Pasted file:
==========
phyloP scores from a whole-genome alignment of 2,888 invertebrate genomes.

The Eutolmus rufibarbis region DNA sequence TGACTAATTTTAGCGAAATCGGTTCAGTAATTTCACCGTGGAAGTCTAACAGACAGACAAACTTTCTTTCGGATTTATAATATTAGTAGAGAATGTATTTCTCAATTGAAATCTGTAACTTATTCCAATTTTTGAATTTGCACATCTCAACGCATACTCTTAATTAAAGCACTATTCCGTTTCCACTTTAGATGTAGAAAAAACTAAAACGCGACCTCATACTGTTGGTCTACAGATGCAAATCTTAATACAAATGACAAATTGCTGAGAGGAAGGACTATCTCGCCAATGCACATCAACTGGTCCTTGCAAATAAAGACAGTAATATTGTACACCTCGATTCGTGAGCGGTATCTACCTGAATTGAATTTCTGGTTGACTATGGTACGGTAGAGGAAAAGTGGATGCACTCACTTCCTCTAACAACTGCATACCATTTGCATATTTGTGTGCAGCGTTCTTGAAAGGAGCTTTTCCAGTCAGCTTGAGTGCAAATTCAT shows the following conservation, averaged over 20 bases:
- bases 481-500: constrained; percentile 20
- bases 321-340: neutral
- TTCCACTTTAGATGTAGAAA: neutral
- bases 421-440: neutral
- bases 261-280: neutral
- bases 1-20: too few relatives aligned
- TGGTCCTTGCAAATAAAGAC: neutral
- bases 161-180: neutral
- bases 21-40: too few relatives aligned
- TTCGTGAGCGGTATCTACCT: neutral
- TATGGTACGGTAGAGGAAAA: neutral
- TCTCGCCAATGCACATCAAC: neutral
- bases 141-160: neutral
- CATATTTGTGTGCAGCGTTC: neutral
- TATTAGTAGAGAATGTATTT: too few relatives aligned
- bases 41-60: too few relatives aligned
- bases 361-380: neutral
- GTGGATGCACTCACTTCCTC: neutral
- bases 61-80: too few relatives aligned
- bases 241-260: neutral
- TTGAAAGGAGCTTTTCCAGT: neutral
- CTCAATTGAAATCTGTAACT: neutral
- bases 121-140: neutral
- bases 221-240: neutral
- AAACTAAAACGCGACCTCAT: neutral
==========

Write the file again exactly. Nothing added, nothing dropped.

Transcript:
phyloP scores from a whole-genome alignment of 2,888 invertebrate genomes.

The Eutolmus rufibarbis region DNA sequence TGACTAATTTTAGCGAAATCGGTTCAGTAATTTCACCGTGGAAGTCTAACAGACAGACAAACTTTCTTTCGGATTTATAATATTAGTAGAGAATGTATTTCTCAATTGAAATCTGTAACTTATTCCAATTTTTGAATTTGCACATCTCAACGCATACTCTTAATTAAAGCACTATTCCGTTTCCACTTTAGATGTAGAAAAAACTAAAACGCGACCTCATACTGTTGGTCTACAGATGCAAATCTTAATACAAATGACAAATTGCTGAGAGGAAGGACTATCTCGCCAATGCACATCAACTGGTCCTTGCAAATAAAGACAGTAATATTGTACACCTCGATTCGTGAGCGGTATCTACCTGAATTGAATTTCTGGTTGACTATGGTACGGTAGAGGAAAAGTGGATGCACTCACTTCCTCTAACAACTGCATACCATTTGCATATTTGTGTGCAGCGTTCTTGAAAGGAGCTTTTCCAGTCAGCTTGAGTGCAAATTCAT shows the following conservation, averaged over 20 bases:
- bases 481-500: constrained; percentile 20
- bases 321-340: neutral
- TTCCACTTTAGATGTAGAAA: neutral
- bases 421-440: neutral
- bases 261-280: neutral
- bases 1-20: too few relatives aligned
- TGGTCCTTGCAAATAAAGAC: neutral
- bases 161-180: neutral
- bases 21-40: too few relatives aligned
- TTCGTGAGCGGTATCTACCT: neutral
- TATGGTACGGTAGAGGAAAA: neutral
- TCTCGCCAATGCACATCAAC: neutral
- bases 141-160: neutral
- CATATTTGTGTGCAGCGTTC: neutral
- TATTAGTAGAGAATGTATTT: too few relatives aligned
- bases 41-60: too few relatives aligned
- bases 361-380: neutral
- GTGGATGCACTCACTTCCTC: neutral
- bases 61-80: too few relatives aligned
- bases 241-260: neutral
- TTGAAAGGAGCTTTTCCAGT: neutral
- CTCAATTGAAATCTGTAACT: neutral
- bases 121-140: neutral
- bases 221-240: neutral
- AAACTAAAACGCGACCTCAT: neutral